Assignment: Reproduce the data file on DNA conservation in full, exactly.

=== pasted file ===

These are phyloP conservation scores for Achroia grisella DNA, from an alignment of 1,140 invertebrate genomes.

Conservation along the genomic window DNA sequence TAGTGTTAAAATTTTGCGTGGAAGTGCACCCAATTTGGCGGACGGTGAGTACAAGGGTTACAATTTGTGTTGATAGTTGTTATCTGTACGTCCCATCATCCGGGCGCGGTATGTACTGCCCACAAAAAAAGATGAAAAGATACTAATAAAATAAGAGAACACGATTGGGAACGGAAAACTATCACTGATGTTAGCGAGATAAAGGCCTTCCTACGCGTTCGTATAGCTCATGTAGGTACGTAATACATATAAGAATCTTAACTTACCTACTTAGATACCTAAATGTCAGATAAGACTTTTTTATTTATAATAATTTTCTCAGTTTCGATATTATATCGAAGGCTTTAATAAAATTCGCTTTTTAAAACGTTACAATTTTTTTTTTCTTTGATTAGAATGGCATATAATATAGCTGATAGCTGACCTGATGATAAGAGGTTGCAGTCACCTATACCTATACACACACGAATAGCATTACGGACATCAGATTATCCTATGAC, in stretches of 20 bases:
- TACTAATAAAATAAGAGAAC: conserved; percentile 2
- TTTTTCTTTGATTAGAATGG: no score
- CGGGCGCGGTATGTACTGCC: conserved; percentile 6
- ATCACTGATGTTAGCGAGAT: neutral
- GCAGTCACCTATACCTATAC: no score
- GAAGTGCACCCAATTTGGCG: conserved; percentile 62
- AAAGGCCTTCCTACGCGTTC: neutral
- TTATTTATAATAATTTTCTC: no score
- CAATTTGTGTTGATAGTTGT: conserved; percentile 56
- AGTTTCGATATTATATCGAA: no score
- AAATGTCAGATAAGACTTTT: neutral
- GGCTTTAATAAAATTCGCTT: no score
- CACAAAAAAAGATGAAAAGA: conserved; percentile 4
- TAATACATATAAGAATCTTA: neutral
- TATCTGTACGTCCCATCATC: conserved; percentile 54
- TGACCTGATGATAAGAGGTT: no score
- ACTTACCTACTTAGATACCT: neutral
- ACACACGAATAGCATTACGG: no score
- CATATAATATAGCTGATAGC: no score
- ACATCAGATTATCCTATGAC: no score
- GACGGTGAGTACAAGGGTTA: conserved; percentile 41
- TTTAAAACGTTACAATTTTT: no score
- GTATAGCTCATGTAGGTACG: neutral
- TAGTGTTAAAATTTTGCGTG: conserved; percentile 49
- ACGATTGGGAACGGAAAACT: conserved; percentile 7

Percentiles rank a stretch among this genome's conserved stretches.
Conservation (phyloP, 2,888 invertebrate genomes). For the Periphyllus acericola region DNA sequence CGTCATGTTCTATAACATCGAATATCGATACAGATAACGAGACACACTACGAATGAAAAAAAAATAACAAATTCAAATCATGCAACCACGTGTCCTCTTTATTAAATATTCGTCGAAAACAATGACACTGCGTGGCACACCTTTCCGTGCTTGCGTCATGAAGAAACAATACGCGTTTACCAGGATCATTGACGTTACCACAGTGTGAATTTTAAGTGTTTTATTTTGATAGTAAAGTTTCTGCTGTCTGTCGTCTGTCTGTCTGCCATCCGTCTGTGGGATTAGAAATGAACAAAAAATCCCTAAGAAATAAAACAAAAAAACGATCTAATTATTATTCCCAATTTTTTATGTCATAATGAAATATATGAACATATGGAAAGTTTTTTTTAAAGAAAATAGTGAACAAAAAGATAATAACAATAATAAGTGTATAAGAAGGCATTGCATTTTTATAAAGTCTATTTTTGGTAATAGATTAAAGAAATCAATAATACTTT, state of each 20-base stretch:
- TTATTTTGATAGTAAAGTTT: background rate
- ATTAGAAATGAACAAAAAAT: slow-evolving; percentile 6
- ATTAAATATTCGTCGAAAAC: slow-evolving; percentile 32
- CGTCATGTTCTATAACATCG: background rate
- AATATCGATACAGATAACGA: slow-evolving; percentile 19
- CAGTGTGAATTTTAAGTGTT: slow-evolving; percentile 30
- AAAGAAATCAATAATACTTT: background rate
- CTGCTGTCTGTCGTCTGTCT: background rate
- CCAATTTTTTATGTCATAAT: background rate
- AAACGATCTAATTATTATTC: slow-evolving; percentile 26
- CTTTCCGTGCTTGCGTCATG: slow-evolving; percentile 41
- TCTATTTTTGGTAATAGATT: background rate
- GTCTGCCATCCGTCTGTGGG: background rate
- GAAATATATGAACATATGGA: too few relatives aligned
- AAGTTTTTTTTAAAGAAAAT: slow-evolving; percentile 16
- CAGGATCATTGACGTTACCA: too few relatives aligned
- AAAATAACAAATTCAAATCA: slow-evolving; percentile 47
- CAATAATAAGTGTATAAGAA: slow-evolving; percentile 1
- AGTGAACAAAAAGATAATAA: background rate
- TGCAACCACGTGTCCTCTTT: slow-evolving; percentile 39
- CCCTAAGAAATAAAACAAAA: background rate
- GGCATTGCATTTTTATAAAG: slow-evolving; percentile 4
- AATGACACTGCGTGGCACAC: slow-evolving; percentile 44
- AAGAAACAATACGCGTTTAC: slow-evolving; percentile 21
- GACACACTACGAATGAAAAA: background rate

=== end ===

These are phyloP conservation scores for Achroia grisella DNA, from an alignment of 1,140 invertebrate genomes.

Conservation along the genomic window DNA sequence TAGTGTTAAAATTTTGCGTGGAAGTGCACCCAATTTGGCGGACGGTGAGTACAAGGGTTACAATTTGTGTTGATAGTTGTTATCTGTACGTCCCATCATCCGGGCGCGGTATGTACTGCCCACAAAAAAAGATGAAAAGATACTAATAAAATAAGAGAACACGATTGGGAACGGAAAACTATCACTGATGTTAGCGAGATAAAGGCCTTCCTACGCGTTCGTATAGCTCATGTAGGTACGTAATACATATAAGAATCTTAACTTACCTACTTAGATACCTAAATGTCAGATAAGACTTTTTTATTTATAATAATTTTCTCAGTTTCGATATTATATCGAAGGCTTTAATAAAATTCGCTTTTTAAAACGTTACAATTTTTTTTTTCTTTGATTAGAATGGCATATAATATAGCTGATAGCTGACCTGATGATAAGAGGTTGCAGTCACCTATACCTATACACACACGAATAGCATTACGGACATCAGATTATCCTATGAC, in stretches of 20 bases:
- TACTAATAAAATAAGAGAAC: conserved; percentile 2
- TTTTTCTTTGATTAGAATGG: no score
- CGGGCGCGGTATGTACTGCC: conserved; percentile 6
- ATCACTGATGTTAGCGAGAT: neutral
- GCAGTCACCTATACCTATAC: no score
- GAAGTGCACCCAATTTGGCG: conserved; percentile 62
- AAAGGCCTTCCTACGCGTTC: neutral
- TTATTTATAATAATTTTCTC: no score
- CAATTTGTGTTGATAGTTGT: conserved; percentile 56
- AGTTTCGATATTATATCGAA: no score
- AAATGTCAGATAAGACTTTT: neutral
- GGCTTTAATAAAATTCGCTT: no score
- CACAAAAAAAGATGAAAAGA: conserved; percentile 4
- TAATACATATAAGAATCTTA: neutral
- TATCTGTACGTCCCATCATC: conserved; percentile 54
- TGACCTGATGATAAGAGGTT: no score
- ACTTACCTACTTAGATACCT: neutral
- ACACACGAATAGCATTACGG: no score
- CATATAATATAGCTGATAGC: no score
- ACATCAGATTATCCTATGAC: no score
- GACGGTGAGTACAAGGGTTA: conserved; percentile 41
- TTTAAAACGTTACAATTTTT: no score
- GTATAGCTCATGTAGGTACG: neutral
- TAGTGTTAAAATTTTGCGTG: conserved; percentile 49
- ACGATTGGGAACGGAAAACT: conserved; percentile 7

Percentiles rank a stretch among this genome's conserved stretches.
Conservation (phyloP, 2,888 invertebrate genomes). For the Periphyllus acericola region DNA sequence CGTCATGTTCTATAACATCGAATATCGATACAGATAACGAGACACACTACGAATGAAAAAAAAATAACAAATTCAAATCATGCAACCACGTGTCCTCTTTATTAAATATTCGTCGAAAACAATGACACTGCGTGGCACACCTTTCCGTGCTTGCGTCATGAAGAAACAATACGCGTTTACCAGGATCATTGACGTTACCACAGTGTGAATTTTAAGTGTTTTATTTTGATAGTAAAGTTTCTGCTGTCTGTCGTCTGTCTGTCTGCCATCCGTCTGTGGGATTAGAAATGAACAAAAAATCCCTAAGAAATAAAACAAAAAAACGATCTAATTATTATTCCCAATTTTTTATGTCATAATGAAATATATGAACATATGGAAAGTTTTTTTTAAAGAAAATAGTGAACAAAAAGATAATAACAATAATAAGTGTATAAGAAGGCATTGCATTTTTATAAAGTCTATTTTTGGTAATAGATTAAAGAAATCAATAATACTTT, state of each 20-base stretch:
- TTATTTTGATAGTAAAGTTT: background rate
- ATTAGAAATGAACAAAAAAT: slow-evolving; percentile 6
- ATTAAATATTCGTCGAAAAC: slow-evolving; percentile 32
- CGTCATGTTCTATAACATCG: background rate
- AATATCGATACAGATAACGA: slow-evolving; percentile 19
- CAGTGTGAATTTTAAGTGTT: slow-evolving; percentile 30
- AAAGAAATCAATAATACTTT: background rate
- CTGCTGTCTGTCGTCTGTCT: background rate
- CCAATTTTTTATGTCATAAT: background rate
- AAACGATCTAATTATTATTC: slow-evolving; percentile 26
- CTTTCCGTGCTTGCGTCATG: slow-evolving; percentile 41
- TCTATTTTTGGTAATAGATT: background rate
- GTCTGCCATCCGTCTGTGGG: background rate
- GAAATATATGAACATATGGA: too few relatives aligned
- AAGTTTTTTTTAAAGAAAAT: slow-evolving; percentile 16
- CAGGATCATTGACGTTACCA: too few relatives aligned
- AAAATAACAAATTCAAATCA: slow-evolving; percentile 47
- CAATAATAAGTGTATAAGAA: slow-evolving; percentile 1
- AGTGAACAAAAAGATAATAA: background rate
- TGCAACCACGTGTCCTCTTT: slow-evolving; percentile 39
- CCCTAAGAAATAAAACAAAA: background rate
- GGCATTGCATTTTTATAAAG: slow-evolving; percentile 4
- AATGACACTGCGTGGCACAC: slow-evolving; percentile 44
- AAGAAACAATACGCGTTTAC: slow-evolving; percentile 21
- GACACACTACGAATGAAAAA: background rate